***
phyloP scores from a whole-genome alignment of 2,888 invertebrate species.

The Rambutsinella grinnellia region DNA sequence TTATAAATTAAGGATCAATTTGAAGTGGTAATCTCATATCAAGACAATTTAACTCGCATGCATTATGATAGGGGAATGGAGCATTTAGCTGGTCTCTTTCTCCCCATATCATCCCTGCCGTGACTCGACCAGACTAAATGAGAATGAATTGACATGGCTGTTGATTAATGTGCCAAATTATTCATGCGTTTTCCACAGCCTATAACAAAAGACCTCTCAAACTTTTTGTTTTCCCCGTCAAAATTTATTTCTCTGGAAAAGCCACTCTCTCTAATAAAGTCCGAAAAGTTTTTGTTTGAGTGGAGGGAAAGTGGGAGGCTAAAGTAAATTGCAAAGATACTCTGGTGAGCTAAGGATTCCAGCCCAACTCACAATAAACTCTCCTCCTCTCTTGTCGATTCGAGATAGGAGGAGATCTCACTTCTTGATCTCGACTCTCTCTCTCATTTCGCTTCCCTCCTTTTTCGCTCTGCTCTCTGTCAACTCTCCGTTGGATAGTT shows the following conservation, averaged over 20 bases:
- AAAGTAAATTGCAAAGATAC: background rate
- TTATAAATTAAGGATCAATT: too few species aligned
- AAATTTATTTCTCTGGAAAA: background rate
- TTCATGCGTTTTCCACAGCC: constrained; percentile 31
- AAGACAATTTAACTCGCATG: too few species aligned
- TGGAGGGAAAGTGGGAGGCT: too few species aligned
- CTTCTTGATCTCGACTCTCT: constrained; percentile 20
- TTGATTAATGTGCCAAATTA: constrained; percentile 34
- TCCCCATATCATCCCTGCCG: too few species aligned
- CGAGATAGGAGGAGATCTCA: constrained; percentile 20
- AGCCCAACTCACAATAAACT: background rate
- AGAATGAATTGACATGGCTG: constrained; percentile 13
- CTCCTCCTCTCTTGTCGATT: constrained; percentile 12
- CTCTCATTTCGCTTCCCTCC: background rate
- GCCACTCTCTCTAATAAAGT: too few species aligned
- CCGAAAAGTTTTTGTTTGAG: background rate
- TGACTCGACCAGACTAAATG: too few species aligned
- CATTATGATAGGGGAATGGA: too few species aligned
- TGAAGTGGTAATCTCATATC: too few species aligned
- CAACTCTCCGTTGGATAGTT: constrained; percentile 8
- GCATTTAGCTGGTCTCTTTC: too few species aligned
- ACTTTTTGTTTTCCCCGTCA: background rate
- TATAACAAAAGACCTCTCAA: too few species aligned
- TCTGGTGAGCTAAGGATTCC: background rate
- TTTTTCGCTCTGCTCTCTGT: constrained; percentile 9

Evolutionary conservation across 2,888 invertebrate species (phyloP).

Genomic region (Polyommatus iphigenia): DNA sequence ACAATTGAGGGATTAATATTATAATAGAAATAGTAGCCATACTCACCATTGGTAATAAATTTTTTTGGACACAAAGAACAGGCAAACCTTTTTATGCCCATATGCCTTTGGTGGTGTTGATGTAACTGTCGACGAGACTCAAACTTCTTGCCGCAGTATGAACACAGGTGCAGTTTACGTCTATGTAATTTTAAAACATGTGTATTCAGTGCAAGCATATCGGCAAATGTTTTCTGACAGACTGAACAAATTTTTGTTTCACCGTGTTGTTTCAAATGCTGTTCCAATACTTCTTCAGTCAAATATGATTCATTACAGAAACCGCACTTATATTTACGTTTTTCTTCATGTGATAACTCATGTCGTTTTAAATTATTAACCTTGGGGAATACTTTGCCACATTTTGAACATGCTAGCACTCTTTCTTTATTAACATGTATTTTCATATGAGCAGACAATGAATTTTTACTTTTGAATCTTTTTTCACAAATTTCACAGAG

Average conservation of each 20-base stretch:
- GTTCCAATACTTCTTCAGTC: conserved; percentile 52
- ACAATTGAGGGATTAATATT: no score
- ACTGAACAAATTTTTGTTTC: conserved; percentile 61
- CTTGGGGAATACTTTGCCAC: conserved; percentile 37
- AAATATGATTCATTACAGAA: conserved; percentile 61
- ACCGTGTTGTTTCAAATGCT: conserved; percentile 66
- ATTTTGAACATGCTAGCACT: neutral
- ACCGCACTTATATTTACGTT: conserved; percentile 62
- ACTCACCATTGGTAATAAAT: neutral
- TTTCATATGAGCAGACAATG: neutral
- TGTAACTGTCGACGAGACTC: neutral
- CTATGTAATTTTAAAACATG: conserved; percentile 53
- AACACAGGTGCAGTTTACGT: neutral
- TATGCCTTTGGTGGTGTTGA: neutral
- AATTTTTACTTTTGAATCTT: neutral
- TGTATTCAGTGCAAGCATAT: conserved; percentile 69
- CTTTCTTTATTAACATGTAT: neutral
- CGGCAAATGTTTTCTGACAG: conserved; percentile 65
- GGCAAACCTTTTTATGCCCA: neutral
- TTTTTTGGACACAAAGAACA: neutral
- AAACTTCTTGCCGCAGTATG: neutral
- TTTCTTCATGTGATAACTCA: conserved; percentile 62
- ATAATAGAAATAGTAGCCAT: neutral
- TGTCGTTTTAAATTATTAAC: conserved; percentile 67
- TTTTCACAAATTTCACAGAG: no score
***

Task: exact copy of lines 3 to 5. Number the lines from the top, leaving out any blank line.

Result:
- AAAGTAAATTGCAAAGATAC: background rate
- TTATAAATTAAGGATCAATT: too few species aligned
- AAATTTATTTCTCTGGAAAA: background rate